Basic navigation services from the Galileo satellites are available for all, but use of the encrypted, robust Public Regulated Service (PRS) is designed for government-authorised users – such as the military, fire brigades and the police – and is restricted to those inside the EU.

The row suggests that every fear the industry has may be realised. The sector is so closely entwined with Europe that after the UK leaves the EU, it risks being lost in space.

This is not to say that ‘Europe’s’ space ambitions equate to the EU’s, of course. The European Space Agency (ESA) is a separate body, after all, and not part of the EU. Norway and Switzerland are members of the ESA, for example, but not members of the EU. And not all of the EU’s 28 members are members of ESA.

But the EU itself is a major contributor to ESA, principally for the Galileo global navigation satellite system (GNSS), which began operations in December 2016, and the Copernicus Earth observation programmes, and it is likely to become ever more involved in this field.

Airbus UK and other British space companies believe their expertise puts them in a strong position to win more Copernicus business and there will be dozens of new lucrative Copernicus contracts up for grabs in the next two to three years. But the latest row over involvement in Galileo might indicate otherwise.

The UK’s space industry, which provides jobs for around 40,000 people, has been doing well, buoyed by its previous close involvement in European space programmes, and is currently showing growth of around 7% a year. The sector’s success has helped prompt the Space Industry Act 2018, which received Royal assent earlier this month and is aimed at providing a regulatory framework for the commercial launch of satellites from UK spaceports.

Though receiving much publicity this is perhaps more a flight of fancy than anything grounded in near-term reality, and should not be seen as something that would provide anything like an alternative to ESA membership.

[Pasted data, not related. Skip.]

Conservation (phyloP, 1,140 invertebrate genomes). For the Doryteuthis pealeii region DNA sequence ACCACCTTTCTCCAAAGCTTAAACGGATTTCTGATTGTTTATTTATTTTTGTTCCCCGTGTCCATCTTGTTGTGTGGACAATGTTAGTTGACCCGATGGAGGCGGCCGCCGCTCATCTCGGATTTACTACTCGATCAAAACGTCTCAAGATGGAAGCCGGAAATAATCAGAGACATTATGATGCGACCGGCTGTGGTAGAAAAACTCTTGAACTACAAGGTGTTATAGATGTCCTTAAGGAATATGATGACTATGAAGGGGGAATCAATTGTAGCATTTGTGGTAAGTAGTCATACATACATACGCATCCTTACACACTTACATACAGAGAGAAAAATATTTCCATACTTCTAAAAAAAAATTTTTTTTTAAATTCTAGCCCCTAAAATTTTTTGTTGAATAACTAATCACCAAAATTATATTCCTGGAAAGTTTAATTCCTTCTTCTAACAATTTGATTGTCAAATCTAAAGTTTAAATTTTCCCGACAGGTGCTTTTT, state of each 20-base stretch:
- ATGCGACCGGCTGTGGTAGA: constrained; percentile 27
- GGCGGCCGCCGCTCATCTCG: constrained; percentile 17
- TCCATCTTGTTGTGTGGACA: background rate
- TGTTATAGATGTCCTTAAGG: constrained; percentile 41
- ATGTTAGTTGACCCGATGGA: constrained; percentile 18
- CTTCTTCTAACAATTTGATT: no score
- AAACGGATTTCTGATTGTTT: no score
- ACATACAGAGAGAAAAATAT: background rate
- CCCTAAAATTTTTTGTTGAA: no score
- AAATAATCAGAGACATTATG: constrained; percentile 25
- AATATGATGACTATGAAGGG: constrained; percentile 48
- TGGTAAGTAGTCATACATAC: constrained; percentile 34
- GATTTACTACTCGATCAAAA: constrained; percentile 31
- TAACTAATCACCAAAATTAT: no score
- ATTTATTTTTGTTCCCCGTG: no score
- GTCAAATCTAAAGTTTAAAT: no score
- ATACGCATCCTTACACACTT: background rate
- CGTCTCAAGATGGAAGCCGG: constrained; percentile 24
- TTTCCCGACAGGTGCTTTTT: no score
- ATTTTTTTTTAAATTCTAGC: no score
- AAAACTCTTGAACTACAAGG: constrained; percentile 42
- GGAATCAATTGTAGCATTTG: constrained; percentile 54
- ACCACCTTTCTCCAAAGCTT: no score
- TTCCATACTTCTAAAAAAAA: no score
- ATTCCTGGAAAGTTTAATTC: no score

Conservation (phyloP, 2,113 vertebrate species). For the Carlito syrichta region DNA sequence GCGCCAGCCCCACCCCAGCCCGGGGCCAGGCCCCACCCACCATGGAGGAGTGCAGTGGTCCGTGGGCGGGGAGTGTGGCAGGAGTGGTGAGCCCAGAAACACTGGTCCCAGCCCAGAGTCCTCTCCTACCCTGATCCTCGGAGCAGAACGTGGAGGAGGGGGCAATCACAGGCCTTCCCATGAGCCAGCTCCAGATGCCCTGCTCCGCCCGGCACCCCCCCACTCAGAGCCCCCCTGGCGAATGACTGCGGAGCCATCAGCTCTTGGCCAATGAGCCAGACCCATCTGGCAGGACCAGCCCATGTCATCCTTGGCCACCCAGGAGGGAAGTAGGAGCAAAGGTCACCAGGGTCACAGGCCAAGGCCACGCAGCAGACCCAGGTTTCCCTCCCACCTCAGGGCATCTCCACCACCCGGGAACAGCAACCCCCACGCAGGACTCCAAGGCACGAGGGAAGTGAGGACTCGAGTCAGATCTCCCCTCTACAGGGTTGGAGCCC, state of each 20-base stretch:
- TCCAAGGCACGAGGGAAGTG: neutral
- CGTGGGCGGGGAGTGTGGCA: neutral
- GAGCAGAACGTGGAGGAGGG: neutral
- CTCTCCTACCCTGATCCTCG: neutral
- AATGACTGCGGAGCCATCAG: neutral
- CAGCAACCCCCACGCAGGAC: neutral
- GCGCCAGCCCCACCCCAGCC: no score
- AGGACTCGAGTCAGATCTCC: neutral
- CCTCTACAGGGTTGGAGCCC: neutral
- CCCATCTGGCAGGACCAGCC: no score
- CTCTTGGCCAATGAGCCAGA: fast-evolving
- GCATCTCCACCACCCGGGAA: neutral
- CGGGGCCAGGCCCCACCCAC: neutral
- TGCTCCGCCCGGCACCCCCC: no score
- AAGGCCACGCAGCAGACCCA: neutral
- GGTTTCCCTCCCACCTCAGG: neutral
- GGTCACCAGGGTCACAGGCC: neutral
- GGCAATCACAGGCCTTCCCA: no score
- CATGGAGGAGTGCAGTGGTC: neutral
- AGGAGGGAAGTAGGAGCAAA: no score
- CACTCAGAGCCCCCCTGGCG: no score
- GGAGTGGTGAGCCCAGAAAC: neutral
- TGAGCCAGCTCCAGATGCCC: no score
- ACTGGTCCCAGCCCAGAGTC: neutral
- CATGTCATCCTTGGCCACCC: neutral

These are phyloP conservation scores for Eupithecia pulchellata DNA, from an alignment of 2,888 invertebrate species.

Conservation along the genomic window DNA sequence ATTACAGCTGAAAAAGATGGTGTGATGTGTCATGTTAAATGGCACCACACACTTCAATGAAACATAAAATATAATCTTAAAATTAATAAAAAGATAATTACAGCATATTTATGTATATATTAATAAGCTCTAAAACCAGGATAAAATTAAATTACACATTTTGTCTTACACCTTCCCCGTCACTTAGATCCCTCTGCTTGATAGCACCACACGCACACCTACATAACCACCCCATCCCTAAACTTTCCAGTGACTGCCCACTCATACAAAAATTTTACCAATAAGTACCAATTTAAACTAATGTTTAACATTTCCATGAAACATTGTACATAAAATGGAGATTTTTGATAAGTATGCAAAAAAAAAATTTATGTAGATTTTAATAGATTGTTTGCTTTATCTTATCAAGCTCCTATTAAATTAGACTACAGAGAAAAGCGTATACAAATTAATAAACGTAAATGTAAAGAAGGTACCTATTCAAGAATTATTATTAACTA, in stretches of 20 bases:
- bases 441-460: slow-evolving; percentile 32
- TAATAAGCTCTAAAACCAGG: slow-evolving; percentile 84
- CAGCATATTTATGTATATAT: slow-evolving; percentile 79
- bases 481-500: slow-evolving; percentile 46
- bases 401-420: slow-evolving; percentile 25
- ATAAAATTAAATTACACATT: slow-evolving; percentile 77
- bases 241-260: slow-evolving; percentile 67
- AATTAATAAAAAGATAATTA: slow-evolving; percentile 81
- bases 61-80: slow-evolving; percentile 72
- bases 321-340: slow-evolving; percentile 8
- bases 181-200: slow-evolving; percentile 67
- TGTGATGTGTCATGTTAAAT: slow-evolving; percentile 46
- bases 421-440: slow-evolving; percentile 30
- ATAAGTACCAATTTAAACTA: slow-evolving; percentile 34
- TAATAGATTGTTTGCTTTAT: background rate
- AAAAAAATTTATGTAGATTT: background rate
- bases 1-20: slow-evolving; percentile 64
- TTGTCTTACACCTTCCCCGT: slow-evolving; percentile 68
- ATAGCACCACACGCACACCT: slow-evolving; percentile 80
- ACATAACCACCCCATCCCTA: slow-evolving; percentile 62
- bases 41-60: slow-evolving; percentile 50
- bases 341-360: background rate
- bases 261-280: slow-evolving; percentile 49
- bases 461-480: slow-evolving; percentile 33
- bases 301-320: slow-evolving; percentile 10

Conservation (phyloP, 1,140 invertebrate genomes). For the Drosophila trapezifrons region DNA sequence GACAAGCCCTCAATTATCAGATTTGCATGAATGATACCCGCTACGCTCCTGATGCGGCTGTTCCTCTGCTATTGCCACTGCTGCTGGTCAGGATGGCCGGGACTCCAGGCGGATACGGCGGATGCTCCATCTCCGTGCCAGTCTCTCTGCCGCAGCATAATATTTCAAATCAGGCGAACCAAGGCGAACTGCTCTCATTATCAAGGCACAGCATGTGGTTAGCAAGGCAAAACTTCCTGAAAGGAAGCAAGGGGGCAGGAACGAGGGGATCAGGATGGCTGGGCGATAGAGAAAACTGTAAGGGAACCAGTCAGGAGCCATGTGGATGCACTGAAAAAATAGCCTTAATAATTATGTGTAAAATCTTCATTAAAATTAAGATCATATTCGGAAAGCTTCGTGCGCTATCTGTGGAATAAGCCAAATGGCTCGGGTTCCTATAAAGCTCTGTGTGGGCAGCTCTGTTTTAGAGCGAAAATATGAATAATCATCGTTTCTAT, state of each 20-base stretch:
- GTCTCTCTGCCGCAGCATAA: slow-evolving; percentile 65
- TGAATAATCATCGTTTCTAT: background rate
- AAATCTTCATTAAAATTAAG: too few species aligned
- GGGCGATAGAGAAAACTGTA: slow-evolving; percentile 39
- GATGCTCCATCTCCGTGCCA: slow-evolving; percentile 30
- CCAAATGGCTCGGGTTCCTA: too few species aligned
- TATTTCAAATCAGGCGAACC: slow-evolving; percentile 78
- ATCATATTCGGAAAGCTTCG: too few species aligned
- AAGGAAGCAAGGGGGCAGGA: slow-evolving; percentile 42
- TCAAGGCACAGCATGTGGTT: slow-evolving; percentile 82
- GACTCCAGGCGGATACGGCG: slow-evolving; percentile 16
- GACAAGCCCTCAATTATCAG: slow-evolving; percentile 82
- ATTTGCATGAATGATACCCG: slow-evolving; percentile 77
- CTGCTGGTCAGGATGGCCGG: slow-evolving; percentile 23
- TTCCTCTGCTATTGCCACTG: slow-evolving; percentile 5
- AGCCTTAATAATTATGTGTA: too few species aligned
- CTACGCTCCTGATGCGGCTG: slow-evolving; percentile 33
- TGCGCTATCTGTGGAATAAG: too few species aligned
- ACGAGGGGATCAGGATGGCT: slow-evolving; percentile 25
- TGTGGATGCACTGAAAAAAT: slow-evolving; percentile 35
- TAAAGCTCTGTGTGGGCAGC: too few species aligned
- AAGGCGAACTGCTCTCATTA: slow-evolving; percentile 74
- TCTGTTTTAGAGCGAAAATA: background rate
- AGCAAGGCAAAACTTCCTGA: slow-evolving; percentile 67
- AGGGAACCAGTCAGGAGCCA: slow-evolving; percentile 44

Plans for commercial spaceflight launches from UK spaceports might become more viable in the future with cheaper launch systems, including some of the horizontal launch systems with which entrepreneurial UK space businesses are involved. On the other hand, several of the proposed spaceport locations are in Scotland, which might be affected if the country, which voted to remain in the EU, had a further independence referendum and decided to leave the UK in order to seek membership of the EU.

So what of the future of the UK space programme? As ESA and the EU are separate organisations, the UK will most likely continue with ESA membership as the preferred option for the foreseeable future.

Although it is possible that the UK might look for other models, including a home-grown space programme, it is highly unlikely that Britain alone could undertake the breadth of activities in space science and technology that has been possible as a member of the ESA, including human spaceflight.

Stormy waters lie ahead for any organisation linked to Europe and the knock-on effects of Brexit for one of the UK’s most buoyant and future-looking industries and the thousands of people it employs couldn’t be more profound.

Clive Simpson is a freelance journalist and managing editor of ROOM - The Space Journal